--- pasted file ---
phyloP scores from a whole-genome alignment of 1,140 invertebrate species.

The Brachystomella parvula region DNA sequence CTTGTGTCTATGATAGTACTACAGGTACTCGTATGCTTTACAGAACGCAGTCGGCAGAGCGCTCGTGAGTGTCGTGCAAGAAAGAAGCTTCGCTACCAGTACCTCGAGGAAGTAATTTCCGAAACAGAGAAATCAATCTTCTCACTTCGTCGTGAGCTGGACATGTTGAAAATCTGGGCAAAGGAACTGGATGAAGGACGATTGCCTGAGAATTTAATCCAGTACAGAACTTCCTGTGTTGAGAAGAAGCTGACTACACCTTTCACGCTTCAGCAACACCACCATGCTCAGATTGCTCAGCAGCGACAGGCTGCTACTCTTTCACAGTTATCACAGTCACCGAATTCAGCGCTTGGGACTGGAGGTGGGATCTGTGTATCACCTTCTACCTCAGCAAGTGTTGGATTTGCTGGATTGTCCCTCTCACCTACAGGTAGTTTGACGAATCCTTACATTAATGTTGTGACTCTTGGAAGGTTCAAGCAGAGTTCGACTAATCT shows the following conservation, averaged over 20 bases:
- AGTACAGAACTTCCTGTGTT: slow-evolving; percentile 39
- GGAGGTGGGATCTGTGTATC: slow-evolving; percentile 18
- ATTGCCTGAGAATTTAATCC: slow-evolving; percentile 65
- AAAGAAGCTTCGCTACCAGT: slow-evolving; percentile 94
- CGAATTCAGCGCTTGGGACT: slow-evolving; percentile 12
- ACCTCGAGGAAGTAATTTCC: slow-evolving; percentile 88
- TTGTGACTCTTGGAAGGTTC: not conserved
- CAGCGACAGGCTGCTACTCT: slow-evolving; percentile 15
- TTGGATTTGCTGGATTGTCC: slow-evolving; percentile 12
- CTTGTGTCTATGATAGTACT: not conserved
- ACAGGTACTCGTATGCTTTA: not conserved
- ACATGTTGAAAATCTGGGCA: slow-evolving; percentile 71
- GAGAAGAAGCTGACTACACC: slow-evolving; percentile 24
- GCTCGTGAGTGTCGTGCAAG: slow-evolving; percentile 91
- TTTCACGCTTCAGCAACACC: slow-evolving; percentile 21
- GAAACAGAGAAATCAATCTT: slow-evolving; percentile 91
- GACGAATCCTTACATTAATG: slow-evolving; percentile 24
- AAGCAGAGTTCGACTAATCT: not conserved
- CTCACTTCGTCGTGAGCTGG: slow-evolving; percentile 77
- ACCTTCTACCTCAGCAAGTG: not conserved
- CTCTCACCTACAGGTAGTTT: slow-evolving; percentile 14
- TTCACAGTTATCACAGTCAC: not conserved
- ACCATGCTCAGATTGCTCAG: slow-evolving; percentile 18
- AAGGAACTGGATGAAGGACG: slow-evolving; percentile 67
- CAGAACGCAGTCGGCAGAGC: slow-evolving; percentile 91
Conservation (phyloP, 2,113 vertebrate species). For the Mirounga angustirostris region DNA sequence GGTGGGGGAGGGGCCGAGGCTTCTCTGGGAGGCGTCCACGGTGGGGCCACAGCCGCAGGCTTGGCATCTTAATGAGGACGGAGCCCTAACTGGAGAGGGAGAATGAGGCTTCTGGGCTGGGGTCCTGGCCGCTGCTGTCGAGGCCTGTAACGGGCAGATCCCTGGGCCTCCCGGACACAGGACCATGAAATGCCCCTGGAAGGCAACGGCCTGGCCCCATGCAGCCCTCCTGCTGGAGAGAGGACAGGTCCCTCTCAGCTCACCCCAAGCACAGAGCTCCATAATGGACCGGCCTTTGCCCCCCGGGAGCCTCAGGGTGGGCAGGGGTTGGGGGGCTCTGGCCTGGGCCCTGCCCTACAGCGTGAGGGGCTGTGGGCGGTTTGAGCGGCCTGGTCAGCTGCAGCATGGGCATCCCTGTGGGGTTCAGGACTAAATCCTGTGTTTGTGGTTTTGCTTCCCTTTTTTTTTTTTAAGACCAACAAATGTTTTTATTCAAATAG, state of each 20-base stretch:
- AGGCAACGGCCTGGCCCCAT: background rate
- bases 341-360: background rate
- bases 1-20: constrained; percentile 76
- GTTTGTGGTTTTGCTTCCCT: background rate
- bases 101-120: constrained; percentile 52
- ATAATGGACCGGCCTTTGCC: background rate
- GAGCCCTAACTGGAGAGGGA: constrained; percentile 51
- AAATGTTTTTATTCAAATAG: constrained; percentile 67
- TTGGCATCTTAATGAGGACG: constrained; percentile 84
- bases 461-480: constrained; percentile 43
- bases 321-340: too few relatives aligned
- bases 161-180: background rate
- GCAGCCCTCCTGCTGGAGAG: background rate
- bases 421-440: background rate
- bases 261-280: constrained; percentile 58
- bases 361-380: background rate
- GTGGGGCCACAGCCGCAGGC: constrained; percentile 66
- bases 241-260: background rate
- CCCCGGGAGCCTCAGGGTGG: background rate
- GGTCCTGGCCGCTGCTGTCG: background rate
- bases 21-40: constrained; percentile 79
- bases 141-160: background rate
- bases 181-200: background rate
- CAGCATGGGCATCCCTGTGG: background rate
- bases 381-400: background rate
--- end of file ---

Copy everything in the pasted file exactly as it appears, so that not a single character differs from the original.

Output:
phyloP scores from a whole-genome alignment of 1,140 invertebrate species.

The Brachystomella parvula region DNA sequence CTTGTGTCTATGATAGTACTACAGGTACTCGTATGCTTTACAGAACGCAGTCGGCAGAGCGCTCGTGAGTGTCGTGCAAGAAAGAAGCTTCGCTACCAGTACCTCGAGGAAGTAATTTCCGAAACAGAGAAATCAATCTTCTCACTTCGTCGTGAGCTGGACATGTTGAAAATCTGGGCAAAGGAACTGGATGAAGGACGATTGCCTGAGAATTTAATCCAGTACAGAACTTCCTGTGTTGAGAAGAAGCTGACTACACCTTTCACGCTTCAGCAACACCACCATGCTCAGATTGCTCAGCAGCGACAGGCTGCTACTCTTTCACAGTTATCACAGTCACCGAATTCAGCGCTTGGGACTGGAGGTGGGATCTGTGTATCACCTTCTACCTCAGCAAGTGTTGGATTTGCTGGATTGTCCCTCTCACCTACAGGTAGTTTGACGAATCCTTACATTAATGTTGTGACTCTTGGAAGGTTCAAGCAGAGTTCGACTAATCT shows the following conservation, averaged over 20 bases:
- AGTACAGAACTTCCTGTGTT: slow-evolving; percentile 39
- GGAGGTGGGATCTGTGTATC: slow-evolving; percentile 18
- ATTGCCTGAGAATTTAATCC: slow-evolving; percentile 65
- AAAGAAGCTTCGCTACCAGT: slow-evolving; percentile 94
- CGAATTCAGCGCTTGGGACT: slow-evolving; percentile 12
- ACCTCGAGGAAGTAATTTCC: slow-evolving; percentile 88
- TTGTGACTCTTGGAAGGTTC: not conserved
- CAGCGACAGGCTGCTACTCT: slow-evolving; percentile 15
- TTGGATTTGCTGGATTGTCC: slow-evolving; percentile 12
- CTTGTGTCTATGATAGTACT: not conserved
- ACAGGTACTCGTATGCTTTA: not conserved
- ACATGTTGAAAATCTGGGCA: slow-evolving; percentile 71
- GAGAAGAAGCTGACTACACC: slow-evolving; percentile 24
- GCTCGTGAGTGTCGTGCAAG: slow-evolving; percentile 91
- TTTCACGCTTCAGCAACACC: slow-evolving; percentile 21
- GAAACAGAGAAATCAATCTT: slow-evolving; percentile 91
- GACGAATCCTTACATTAATG: slow-evolving; percentile 24
- AAGCAGAGTTCGACTAATCT: not conserved
- CTCACTTCGTCGTGAGCTGG: slow-evolving; percentile 77
- ACCTTCTACCTCAGCAAGTG: not conserved
- CTCTCACCTACAGGTAGTTT: slow-evolving; percentile 14
- TTCACAGTTATCACAGTCAC: not conserved
- ACCATGCTCAGATTGCTCAG: slow-evolving; percentile 18
- AAGGAACTGGATGAAGGACG: slow-evolving; percentile 67
- CAGAACGCAGTCGGCAGAGC: slow-evolving; percentile 91
Conservation (phyloP, 2,113 vertebrate species). For the Mirounga angustirostris region DNA sequence GGTGGGGGAGGGGCCGAGGCTTCTCTGGGAGGCGTCCACGGTGGGGCCACAGCCGCAGGCTTGGCATCTTAATGAGGACGGAGCCCTAACTGGAGAGGGAGAATGAGGCTTCTGGGCTGGGGTCCTGGCCGCTGCTGTCGAGGCCTGTAACGGGCAGATCCCTGGGCCTCCCGGACACAGGACCATGAAATGCCCCTGGAAGGCAACGGCCTGGCCCCATGCAGCCCTCCTGCTGGAGAGAGGACAGGTCCCTCTCAGCTCACCCCAAGCACAGAGCTCCATAATGGACCGGCCTTTGCCCCCCGGGAGCCTCAGGGTGGGCAGGGGTTGGGGGGCTCTGGCCTGGGCCCTGCCCTACAGCGTGAGGGGCTGTGGGCGGTTTGAGCGGCCTGGTCAGCTGCAGCATGGGCATCCCTGTGGGGTTCAGGACTAAATCCTGTGTTTGTGGTTTTGCTTCCCTTTTTTTTTTTTAAGACCAACAAATGTTTTTATTCAAATAG, state of each 20-base stretch:
- AGGCAACGGCCTGGCCCCAT: background rate
- bases 341-360: background rate
- bases 1-20: constrained; percentile 76
- GTTTGTGGTTTTGCTTCCCT: background rate
- bases 101-120: constrained; percentile 52
- ATAATGGACCGGCCTTTGCC: background rate
- GAGCCCTAACTGGAGAGGGA: constrained; percentile 51
- AAATGTTTTTATTCAAATAG: constrained; percentile 67
- TTGGCATCTTAATGAGGACG: constrained; percentile 84
- bases 461-480: constrained; percentile 43
- bases 321-340: too few relatives aligned
- bases 161-180: background rate
- GCAGCCCTCCTGCTGGAGAG: background rate
- bases 421-440: background rate
- bases 261-280: constrained; percentile 58
- bases 361-380: background rate
- GTGGGGCCACAGCCGCAGGC: constrained; percentile 66
- bases 241-260: background rate
- CCCCGGGAGCCTCAGGGTGG: background rate
- GGTCCTGGCCGCTGCTGTCG: background rate
- bases 21-40: constrained; percentile 79
- bases 141-160: background rate
- bases 181-200: background rate
- CAGCATGGGCATCCCTGTGG: background rate
- bases 381-400: background rate